London assembly members have voted in support of fossil fuel divestment, calling for London mayor Boris Johnson to divest the £4.8 billion London Pension Fund Authority’s (LPFA) pot from fossil fuels over the next five years.
The London assembly voted on Wednesday, with a majority of 15-3 supporting taking the pension’s investments out of the coal, oil and gas industries. The motion was drawn up by Divest London and filed by Green Party assembly member Jenny Jones. It calls for the fund to be fossil free within five years. Over 250,000 individuals have their pension benefits invested in the LPFA.
Divest London has described the victory as a “key moment” in their campaign to get City Hall to cut out fossil fuels. However, Johnson will get the final say on the decision but the vote highlights how the divestment movement is growing and its support.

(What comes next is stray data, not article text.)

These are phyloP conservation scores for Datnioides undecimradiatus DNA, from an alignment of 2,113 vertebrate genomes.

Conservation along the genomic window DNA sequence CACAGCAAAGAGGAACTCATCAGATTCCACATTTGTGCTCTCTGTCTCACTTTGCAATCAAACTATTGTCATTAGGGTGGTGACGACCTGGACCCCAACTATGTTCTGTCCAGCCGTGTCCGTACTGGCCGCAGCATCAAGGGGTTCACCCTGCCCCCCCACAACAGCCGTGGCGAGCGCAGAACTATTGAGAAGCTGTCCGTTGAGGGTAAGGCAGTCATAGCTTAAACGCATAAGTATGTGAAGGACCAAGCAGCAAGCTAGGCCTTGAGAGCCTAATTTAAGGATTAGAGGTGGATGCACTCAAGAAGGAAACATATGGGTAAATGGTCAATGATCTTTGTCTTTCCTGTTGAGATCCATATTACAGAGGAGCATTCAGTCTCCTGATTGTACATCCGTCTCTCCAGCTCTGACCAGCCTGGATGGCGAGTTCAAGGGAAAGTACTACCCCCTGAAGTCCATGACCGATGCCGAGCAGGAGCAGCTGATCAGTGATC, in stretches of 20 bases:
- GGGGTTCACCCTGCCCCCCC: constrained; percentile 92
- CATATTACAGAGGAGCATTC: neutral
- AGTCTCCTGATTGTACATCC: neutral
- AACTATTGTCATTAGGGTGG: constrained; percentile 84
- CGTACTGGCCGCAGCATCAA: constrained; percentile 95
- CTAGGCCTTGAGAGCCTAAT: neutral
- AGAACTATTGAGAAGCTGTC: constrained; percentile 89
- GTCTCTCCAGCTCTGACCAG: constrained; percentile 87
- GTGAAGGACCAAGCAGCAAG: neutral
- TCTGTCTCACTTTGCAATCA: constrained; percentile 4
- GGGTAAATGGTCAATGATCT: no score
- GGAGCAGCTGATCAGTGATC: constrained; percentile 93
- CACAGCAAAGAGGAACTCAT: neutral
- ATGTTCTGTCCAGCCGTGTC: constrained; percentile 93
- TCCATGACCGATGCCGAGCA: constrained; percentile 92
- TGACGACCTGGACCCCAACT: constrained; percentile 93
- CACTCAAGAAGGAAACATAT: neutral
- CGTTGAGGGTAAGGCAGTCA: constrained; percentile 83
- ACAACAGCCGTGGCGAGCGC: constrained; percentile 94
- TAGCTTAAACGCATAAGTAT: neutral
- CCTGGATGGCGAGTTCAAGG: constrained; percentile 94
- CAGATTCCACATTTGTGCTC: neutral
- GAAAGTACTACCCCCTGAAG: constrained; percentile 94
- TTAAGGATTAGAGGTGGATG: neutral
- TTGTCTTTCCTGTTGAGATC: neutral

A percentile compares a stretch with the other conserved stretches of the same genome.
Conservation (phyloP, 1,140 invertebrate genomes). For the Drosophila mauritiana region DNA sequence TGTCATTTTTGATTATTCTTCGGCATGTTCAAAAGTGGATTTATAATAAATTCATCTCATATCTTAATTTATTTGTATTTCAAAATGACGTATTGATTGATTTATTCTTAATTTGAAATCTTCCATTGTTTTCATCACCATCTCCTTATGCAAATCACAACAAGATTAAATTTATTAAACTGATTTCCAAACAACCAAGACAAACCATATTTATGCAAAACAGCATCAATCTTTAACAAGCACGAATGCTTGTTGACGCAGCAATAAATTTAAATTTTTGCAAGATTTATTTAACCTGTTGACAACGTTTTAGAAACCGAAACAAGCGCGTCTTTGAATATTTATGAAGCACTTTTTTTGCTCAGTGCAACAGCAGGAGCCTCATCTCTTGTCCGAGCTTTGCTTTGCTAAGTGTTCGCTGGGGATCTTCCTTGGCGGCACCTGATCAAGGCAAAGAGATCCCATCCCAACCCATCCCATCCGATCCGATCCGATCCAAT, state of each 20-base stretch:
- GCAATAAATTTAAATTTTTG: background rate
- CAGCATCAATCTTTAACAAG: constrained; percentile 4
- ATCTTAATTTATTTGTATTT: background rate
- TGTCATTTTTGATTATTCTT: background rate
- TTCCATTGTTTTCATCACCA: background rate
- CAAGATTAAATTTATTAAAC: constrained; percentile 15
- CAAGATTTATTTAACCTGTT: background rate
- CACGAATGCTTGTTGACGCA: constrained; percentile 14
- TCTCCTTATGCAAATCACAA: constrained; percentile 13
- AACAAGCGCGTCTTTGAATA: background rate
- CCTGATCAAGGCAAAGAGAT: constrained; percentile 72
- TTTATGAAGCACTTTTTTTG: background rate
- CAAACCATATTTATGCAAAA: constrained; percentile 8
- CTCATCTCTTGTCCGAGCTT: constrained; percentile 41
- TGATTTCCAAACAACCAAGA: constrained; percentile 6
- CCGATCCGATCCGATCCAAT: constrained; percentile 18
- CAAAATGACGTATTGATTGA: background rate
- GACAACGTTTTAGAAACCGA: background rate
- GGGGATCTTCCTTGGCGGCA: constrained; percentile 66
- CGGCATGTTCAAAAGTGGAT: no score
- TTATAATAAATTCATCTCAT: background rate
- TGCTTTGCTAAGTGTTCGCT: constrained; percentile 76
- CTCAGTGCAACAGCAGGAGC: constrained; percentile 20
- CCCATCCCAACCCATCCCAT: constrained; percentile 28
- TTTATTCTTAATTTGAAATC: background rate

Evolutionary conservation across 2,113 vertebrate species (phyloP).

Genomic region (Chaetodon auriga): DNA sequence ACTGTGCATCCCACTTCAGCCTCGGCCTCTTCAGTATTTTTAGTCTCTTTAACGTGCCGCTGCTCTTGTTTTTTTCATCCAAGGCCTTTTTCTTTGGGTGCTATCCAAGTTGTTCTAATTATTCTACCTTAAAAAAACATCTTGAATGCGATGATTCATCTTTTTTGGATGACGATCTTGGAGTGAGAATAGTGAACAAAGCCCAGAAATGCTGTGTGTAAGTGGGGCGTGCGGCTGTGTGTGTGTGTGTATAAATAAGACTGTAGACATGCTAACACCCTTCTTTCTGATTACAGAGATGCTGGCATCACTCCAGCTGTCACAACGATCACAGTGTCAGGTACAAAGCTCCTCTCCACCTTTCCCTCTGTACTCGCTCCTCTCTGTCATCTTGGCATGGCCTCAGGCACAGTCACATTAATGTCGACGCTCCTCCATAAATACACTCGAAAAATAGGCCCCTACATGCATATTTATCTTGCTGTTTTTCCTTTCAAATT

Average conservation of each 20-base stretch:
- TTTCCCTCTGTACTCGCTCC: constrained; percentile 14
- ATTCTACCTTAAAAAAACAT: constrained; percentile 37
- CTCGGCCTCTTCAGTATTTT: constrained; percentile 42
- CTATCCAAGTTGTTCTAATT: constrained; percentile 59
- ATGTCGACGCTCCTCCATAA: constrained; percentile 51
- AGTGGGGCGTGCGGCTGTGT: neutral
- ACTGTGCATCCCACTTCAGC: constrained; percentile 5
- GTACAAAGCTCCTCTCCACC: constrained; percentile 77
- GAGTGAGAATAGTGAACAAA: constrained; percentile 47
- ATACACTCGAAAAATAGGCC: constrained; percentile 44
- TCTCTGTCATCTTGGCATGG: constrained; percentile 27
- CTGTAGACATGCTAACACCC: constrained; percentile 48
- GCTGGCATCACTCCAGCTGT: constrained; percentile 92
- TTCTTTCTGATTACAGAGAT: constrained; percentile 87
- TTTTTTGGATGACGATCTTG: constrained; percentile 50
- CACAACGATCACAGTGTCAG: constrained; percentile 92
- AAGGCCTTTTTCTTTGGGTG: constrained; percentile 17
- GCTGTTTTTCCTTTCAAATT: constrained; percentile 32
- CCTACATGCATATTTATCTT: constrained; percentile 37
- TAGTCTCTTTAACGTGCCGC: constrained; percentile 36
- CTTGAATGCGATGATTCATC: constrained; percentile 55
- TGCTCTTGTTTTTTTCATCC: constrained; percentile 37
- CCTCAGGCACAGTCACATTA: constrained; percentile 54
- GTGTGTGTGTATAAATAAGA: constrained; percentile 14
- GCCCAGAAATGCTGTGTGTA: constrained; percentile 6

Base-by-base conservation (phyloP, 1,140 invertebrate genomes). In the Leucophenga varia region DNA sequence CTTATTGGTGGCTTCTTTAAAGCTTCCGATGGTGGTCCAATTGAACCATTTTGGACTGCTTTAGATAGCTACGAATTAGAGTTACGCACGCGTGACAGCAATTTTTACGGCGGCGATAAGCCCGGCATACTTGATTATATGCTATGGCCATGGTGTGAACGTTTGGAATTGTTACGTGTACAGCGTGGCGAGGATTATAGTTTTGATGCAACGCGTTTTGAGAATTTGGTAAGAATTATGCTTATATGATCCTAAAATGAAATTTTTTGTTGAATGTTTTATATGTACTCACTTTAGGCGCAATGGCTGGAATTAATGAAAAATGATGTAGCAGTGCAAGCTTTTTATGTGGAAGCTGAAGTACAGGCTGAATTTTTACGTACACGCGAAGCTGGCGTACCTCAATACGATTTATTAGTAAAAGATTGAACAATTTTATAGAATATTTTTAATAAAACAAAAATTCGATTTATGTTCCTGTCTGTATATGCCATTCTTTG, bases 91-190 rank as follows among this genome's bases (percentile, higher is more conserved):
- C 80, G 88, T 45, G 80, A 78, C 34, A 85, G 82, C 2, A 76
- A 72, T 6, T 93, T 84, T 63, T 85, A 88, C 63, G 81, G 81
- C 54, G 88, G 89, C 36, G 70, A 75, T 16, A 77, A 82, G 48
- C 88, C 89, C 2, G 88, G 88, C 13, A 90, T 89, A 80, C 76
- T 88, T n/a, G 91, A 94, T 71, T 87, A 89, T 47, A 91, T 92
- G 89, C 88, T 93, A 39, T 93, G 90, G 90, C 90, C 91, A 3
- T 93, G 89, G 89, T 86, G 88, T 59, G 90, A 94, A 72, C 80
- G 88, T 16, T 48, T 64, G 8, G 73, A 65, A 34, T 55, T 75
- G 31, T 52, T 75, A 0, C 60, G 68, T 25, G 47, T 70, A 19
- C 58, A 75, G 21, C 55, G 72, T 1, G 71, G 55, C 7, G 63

Divest London have said, “If Boris Johnson refuses to divest, he will be actively ignoring the wishes of the London Assembly, Londoners of all stripes – health workers, teachers, students, clergy members, lawyers and parents. He will also be ignoring the warnings of the Bank of England, the Church of England, the World Bank and the UN.”
The divestment movement, which began in the US but has since spread around the world, has been gathering pace in recent months, with universities, religious institutions and pension funds amongst those committing to stop funding polluting energy sources. Over the last three years institutions that have committed to divesting represent over $50 billion (£32bn) in assets.
While the divestment movement often focuses on the moral case for divestment, there is also a financial case.
A study recently argued that the vast majority of fossil fuel reserves must remain in the ground and unused if the world is to avoid dangerous levels of climate change. As a result, supporters of the divestment campaign state that many fossil fuels are overvalued when the need to tackle climate change is factored in, making fossil fuel investment risky.
In its latest research agenda the Bank of England acknowledged that climate change and stranded assets could have an impact on the financial markets.
Photo: Martin Nikolaj Bech via Flickr